The line between vandalism and art
When is graffiti art? When is art vandalism? It seems as though answers to those questions depend, to a large extent, on the person providing the response — as is deeply evident in the wake of a series of mysterious ‘paintings’ that have popped up in the downtown core in recent weeks.
It started in mid-June, when a stunning portrait of the late Arthur Shilling appeared in a downtown alleyway. The four-panel portrait of the well-known Rama artist bears the colours of the traditional medicine wheel and what many believe is a quote from Shilling’s book. It was signed “Windigo,” which is the name of a mythical First Nations beast.
Soon after, a beautifully adorned spray can bearing the Windigo tag was left as a gift. Then, the art spree took a political turn when, on the wall at 5 Peter St. S., the following message was addressed to “Mr. Trudeau”: “Why are my people still thirsty?” Not long after, an image of an elderly Native appeared on an alley wall accompanied by the Ojibwe statement, “nbi aawan bimaadziwewin,” which can be loosely translated to “water is life.”
This week, the ‘artist’ struck again with the image of a young Indigenous girl accompanied by Windigo’s signature on the wall of the building at 133 Mississaga St. E. One of the owners of the building, Judy Fontyn Sugg, was not impressed. “I’m angry about it,” said Fontyn Sugg. “... We just spent $60,000 this summer renovating the outside with a new stucco job.” That stucco is now marred by Windigo’s work.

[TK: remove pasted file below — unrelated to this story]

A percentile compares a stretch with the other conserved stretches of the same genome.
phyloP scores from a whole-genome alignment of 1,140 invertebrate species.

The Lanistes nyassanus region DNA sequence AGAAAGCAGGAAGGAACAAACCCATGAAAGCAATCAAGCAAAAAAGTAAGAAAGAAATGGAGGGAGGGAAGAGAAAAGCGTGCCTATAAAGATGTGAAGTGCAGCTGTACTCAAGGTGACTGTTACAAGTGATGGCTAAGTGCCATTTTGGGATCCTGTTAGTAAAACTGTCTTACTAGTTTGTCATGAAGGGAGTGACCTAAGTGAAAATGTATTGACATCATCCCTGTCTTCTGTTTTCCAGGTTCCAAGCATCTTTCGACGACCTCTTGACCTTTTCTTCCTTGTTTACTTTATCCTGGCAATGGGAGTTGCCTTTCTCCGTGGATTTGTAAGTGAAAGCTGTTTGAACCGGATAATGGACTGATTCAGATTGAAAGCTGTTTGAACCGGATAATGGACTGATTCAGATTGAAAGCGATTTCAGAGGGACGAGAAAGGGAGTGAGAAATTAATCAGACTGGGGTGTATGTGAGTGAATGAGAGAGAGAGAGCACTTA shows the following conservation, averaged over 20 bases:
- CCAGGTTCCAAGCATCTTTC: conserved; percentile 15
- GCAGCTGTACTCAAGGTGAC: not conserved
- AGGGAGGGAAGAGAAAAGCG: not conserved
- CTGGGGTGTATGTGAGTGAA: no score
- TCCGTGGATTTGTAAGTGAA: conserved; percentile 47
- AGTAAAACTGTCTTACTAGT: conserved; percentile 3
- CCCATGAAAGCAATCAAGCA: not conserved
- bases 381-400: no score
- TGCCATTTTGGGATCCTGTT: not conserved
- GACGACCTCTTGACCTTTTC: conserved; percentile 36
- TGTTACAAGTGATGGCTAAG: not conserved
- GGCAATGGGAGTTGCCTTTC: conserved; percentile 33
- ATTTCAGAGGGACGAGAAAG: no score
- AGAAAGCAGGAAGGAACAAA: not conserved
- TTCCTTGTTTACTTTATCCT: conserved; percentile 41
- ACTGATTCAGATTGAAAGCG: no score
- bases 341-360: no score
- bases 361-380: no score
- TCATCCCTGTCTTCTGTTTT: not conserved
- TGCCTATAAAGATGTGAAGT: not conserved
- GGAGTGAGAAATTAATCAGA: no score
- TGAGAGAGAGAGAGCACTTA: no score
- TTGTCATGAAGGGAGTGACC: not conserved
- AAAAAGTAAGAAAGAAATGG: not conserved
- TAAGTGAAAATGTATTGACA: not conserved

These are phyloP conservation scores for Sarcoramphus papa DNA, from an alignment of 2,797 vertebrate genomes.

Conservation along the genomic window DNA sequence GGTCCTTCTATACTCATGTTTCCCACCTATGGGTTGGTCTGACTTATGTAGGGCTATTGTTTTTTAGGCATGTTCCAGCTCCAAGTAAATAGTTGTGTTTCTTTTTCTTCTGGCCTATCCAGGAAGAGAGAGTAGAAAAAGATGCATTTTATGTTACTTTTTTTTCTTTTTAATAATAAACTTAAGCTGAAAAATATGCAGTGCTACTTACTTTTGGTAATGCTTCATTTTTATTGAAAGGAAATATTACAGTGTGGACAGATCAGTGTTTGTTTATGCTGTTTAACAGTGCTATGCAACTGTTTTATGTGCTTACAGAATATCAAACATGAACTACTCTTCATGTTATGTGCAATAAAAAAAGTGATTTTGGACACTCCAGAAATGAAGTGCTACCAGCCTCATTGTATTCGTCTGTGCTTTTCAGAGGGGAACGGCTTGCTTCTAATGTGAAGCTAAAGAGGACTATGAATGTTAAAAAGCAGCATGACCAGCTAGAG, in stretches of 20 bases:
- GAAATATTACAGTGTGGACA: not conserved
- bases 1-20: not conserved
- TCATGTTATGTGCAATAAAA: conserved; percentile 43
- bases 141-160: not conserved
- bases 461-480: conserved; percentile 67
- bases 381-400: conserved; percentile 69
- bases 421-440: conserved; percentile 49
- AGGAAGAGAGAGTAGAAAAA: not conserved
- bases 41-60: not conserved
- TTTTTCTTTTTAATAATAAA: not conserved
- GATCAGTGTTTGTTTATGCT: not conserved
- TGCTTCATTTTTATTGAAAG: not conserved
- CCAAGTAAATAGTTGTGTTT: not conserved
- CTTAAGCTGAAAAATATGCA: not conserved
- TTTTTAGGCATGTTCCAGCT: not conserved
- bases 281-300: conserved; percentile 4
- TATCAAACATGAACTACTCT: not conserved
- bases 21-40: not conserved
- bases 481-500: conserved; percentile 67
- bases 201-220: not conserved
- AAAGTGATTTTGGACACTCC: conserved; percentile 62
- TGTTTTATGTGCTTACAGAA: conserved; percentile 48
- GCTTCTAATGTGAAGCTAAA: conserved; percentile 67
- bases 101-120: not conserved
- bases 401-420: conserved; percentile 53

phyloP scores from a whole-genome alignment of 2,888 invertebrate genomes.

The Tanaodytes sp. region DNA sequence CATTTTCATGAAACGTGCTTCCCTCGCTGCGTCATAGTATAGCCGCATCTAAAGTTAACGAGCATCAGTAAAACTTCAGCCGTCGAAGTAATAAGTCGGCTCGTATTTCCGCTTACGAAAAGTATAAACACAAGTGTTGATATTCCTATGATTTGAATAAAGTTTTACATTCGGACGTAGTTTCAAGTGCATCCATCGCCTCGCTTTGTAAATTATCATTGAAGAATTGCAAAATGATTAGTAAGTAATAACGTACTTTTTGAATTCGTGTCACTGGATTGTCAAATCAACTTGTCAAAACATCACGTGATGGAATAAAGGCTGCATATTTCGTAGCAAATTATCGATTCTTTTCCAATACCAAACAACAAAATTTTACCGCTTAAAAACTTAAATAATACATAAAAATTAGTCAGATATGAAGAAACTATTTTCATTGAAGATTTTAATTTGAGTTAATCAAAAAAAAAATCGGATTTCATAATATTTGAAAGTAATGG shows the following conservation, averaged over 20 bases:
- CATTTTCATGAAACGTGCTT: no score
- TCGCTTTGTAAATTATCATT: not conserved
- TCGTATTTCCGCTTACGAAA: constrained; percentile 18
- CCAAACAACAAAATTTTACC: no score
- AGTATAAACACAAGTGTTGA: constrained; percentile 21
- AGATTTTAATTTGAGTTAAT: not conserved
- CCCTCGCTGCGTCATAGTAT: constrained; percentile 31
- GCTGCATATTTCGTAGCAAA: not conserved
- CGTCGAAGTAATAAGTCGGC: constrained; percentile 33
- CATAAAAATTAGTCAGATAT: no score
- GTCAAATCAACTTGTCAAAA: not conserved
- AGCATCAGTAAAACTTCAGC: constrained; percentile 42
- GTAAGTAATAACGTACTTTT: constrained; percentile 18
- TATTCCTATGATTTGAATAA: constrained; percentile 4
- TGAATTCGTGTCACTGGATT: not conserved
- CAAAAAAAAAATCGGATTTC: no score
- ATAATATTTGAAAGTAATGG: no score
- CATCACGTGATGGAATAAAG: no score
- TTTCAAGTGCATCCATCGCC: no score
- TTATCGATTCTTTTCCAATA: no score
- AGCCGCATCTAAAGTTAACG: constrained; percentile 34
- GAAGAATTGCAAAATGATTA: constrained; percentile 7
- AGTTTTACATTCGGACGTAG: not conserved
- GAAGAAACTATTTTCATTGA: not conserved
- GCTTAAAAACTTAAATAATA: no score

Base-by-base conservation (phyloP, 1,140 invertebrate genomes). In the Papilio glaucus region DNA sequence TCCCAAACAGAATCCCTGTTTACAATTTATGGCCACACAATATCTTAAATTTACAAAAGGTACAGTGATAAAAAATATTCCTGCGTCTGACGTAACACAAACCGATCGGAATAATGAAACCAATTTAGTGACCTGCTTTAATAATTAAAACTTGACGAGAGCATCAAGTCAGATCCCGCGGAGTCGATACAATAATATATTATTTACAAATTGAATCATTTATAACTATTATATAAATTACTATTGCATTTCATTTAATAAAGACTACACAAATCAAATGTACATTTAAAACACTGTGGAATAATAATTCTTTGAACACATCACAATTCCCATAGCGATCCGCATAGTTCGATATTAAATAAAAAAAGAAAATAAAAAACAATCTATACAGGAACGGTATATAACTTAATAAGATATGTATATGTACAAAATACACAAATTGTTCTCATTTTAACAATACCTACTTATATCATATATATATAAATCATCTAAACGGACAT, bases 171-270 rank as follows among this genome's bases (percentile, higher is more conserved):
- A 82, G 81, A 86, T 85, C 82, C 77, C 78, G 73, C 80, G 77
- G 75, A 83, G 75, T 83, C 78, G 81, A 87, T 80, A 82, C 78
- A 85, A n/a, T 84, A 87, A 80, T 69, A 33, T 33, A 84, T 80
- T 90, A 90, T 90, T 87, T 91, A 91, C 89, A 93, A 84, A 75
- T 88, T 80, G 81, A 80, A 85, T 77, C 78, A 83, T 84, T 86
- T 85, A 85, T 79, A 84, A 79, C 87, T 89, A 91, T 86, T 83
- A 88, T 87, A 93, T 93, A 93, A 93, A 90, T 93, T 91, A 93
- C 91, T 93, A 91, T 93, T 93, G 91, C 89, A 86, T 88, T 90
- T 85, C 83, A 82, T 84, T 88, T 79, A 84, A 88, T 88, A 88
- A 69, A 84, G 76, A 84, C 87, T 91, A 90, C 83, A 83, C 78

The painter’s work has sparked a debate over the fine line between art and graffiti. “I think a lot of people make the mistake of assuming anything that comes out of a can is graffiti,” said Marg Gurr, president of the Orillia and District Arts Council. “There are some absolutely gorgeous murals and walls that are done in a graffiti style, and I would venture to say a lot of that stuff is worthwhile. What’s not is when people come with their spray cans and do what’s called tagging by spraying over something else and smear the work of someone else. And then there’s straight-out vandalism or racial slurs or leaving obscenity.”
Many feel the images amount to “guerrilla art” — a much-needed tool to help push Canadians to better understand the plight of Indigenous people in this country, many of whom live in substandard conditions without drinkable water. And while that may be a valuable message, the reality is the work amounts to vandalism and the ‘artist’ has no right to deface private property.
Fontyn Sugg empathizes with the person behind the work. “This land was their land and we’re all on it. I know it’s a sore spot, and the way we’ve treated Natives is horrendous, but do something good with it instead of vandalizing people’s buildings.” She has summed up the issue succinctly.
Imagine, for example, if someone took a similar approach but opted to attack Christianity or rail against homosexuality. Regardless, in all cases, it’s wrong. It amounts to vandalism and should not be tolerated. No matter how artful or poignant the message, it is never acceptable to deface someone’s private property.
— The Packet & Times